The Chard Farm Winery is well worth the interesting trip down the narrow unsealed road which seems to hang unsupported off the steep cliff down to the Karawau Gorge below. We have found their wines consistently good and they are difficult to obtain anywhere other than at the cellar door – they have an enthusiastic following and most are sold direct although they gave us the names of places in Wellington and Auckland where some wines could be obtained. It was Pete’s turn for the tasting and he tried most of their selection.
They have always been very proud of their Riesling and it is one of a small number of NZ Rieslings we like before getting to their Pinot Noirs, their specialty we tried their reserve chardonnay which Pauline was very taken with and we bought a couple of bottle. We have written at length about their Pint Noirs in the past so we will not go into them in depth. At the end we bought a specially priced half bottled of the their Mata-Au Pinot Noir which were ready for drinking and two bottles of the Tiger Pinot Noir at a price which I would prefer not to say which we will need to find somewhere safe to lay down for a couple of years.
If you want a quiet, informative tasting of top Otago Wines Chard Farm is The place to go, and if you want a meal the Gibbston Winery does excellent lunches down the road with a chance to compare their wines, or purchase a picnic from the Cheesery next door, however we have rarely bought Gibbston wines as we prefer those from Chard farm.
The Karawau Gorge: Our route took us through the Karawau Gorge where we passed the Goldmining Centre, we could see across the gorge the huge pump which was used to supply large quantities of low pressure water from the Karawau river which was driven by a Pelton Wheel driven by high pressure water from a water race high above - an interesting interchange. The last time we came we found they had started doing meals which are cooked in old wine barrels converted to a barbeque/oven. We looked into the 'Roaring Meg' car park where one can look at the Karawau river and the outlet from Little Meg, now used for a small hydroelectric system. There are many 'exotics' which are taking over from the local trees and flora down the gorge and the boards explained how physical and chemical warfare was being used to eradicate them - the results are huge tracts of dead trees and bushes but they believe it will probably regenerate. There are some walks from the small picnic/camping area opposite which used to be the site of one of the Coaching Inns. Our target however was to get to the Cromwell camp site in a timely manner rather than undertaking a long walk.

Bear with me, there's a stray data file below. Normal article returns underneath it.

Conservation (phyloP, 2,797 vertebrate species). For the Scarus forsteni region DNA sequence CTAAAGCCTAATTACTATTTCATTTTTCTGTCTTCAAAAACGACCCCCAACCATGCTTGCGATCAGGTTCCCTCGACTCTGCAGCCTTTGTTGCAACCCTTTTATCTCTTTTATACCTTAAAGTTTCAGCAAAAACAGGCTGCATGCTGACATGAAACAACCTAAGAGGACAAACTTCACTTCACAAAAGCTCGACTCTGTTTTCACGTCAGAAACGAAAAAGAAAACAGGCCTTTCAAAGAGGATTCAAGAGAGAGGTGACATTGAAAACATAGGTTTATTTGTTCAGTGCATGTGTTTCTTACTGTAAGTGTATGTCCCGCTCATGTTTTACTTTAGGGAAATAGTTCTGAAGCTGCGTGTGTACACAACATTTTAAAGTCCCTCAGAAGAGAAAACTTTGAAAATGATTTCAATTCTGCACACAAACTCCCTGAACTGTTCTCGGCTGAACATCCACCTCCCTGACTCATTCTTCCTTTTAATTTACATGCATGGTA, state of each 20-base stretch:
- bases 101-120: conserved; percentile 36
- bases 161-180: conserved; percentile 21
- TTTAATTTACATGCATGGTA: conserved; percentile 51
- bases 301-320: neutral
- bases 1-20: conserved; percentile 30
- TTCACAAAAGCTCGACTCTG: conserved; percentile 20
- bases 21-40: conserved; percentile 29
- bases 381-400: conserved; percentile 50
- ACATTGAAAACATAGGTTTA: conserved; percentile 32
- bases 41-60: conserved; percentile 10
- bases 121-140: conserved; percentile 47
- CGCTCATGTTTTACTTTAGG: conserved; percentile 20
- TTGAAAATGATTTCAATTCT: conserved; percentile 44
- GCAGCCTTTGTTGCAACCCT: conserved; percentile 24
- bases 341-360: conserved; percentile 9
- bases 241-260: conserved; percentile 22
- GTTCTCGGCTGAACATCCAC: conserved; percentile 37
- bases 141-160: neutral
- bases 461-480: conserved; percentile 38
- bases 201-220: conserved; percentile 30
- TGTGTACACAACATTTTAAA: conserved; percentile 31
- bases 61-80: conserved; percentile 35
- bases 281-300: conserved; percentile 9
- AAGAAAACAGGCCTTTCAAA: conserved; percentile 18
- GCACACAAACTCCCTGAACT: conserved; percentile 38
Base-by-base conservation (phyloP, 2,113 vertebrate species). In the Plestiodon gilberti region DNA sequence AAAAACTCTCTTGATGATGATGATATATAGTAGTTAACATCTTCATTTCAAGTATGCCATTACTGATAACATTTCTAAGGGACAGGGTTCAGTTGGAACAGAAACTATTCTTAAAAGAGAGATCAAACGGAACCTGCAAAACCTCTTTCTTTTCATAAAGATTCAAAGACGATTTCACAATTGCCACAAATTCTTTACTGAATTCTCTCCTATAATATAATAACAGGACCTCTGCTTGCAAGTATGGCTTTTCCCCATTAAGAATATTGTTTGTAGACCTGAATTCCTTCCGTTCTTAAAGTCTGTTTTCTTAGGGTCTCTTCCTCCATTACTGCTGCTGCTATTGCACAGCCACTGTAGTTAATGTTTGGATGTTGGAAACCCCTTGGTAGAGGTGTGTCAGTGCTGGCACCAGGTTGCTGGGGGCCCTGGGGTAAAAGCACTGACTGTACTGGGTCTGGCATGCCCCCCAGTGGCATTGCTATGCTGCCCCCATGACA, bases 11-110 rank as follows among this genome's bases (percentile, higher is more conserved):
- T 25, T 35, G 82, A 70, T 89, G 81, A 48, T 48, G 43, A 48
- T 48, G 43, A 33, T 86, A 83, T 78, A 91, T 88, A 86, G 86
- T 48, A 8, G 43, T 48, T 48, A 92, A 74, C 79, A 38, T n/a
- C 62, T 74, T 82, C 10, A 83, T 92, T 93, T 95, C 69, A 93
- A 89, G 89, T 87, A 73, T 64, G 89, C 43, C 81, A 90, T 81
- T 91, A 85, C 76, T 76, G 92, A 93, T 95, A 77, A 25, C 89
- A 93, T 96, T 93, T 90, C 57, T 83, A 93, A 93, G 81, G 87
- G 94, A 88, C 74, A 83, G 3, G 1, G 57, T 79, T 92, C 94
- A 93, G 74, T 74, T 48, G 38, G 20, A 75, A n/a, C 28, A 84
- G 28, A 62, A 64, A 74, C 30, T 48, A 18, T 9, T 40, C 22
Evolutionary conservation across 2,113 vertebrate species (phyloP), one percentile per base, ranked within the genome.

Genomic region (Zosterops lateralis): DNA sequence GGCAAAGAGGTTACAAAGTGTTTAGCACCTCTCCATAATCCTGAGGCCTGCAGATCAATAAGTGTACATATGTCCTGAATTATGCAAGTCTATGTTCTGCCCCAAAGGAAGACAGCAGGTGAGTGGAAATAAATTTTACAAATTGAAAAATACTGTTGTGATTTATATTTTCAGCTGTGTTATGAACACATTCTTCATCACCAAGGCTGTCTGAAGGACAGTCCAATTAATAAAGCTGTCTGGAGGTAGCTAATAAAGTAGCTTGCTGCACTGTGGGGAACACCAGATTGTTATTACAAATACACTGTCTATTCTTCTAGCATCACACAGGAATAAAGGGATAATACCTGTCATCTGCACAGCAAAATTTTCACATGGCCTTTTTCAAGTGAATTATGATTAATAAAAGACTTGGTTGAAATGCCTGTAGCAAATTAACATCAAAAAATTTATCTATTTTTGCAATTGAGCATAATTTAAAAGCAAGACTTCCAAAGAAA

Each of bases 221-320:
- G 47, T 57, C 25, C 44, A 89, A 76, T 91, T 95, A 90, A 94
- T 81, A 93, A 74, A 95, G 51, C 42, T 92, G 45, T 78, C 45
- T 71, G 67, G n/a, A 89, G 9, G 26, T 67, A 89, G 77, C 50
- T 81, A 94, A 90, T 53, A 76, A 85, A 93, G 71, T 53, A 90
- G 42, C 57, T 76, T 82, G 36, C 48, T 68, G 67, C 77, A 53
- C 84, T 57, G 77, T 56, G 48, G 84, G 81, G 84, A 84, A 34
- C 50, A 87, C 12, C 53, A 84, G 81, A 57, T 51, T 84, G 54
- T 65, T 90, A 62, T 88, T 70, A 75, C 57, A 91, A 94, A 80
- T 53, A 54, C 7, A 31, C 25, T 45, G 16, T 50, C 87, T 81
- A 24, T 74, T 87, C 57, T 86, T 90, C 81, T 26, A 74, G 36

Cromwell Top10 We stayed as usual in a basic cabin at the Top Ten Campsite but it is now quite expensive ($90). When we arrived we found the site had been halved in size and extensive house building was taking place. We understand the owners, who have been there for a very long time, have had the site up for sale for several years. They wanted to sell it as a going concern but the only offers they got were from developers. After several years they gave up the thought of it continuing as a camp site and decided it was better if they developed the site themselves over a period of time. Indications are there will be no camp site when we return in two years time. A few years ago we tried an alternative out in the Bannockburn direction - the Cairnmuir Camping Ground because the Cromwell site was full. One of its main advantages was that it was next to Carrick Winery which has a first class restaurant. It was also a very friendly site and we left one of our old tents with them as they often lend tents to visitors.
Bannockburn Sluicings: The first morning we went to see the Bannockburn Sluicings which are only 5 kms from Cromwell and almost walking distance from the Cairnmuir Camp Ground. We have been before but even so it is difficult to appreciate the scale of operations and the magnitude of materials removed. The walks round the area have been re-routed in places to avoid erosion and the main walk now takes about two hours the first time allowing time to read the many explanatory boards, many have been recently updated or renewed, and to explore and photograph a little. There are some additions which are not so well signed but the main walk is enough to get a good understanding. The scale of the old operations is awe inspiring - cliffs perhaps a hundred feet high and hundreds of yards across cut out of the hillsides making huge amphitheatres and the whole area between stripped away. One is just seeing little "islands" standing to the original surface level.
Almost all of the operations were powered by water, first ground sluicing where water was just allowed to pour over the edges of the faces washing the gold bearing gravel down into sluice boxes, then latter, hydraulic sluicing where high pressure jets of water were used from below to bring down the faces. The tailings followed complex channels cut into the ground to eventually be washed away down the Kawarau River. During the walk we saw some of the water races and dams bringing in the vast supplies needed to wash away millions of cubic feet of gravel and the complex channels cut to get the tailings away to the river. The water was often reused and we saw an intermediate dam used to collect the water from sluicing before using it to periodically flush the build up of tailings down the tailings races to the river.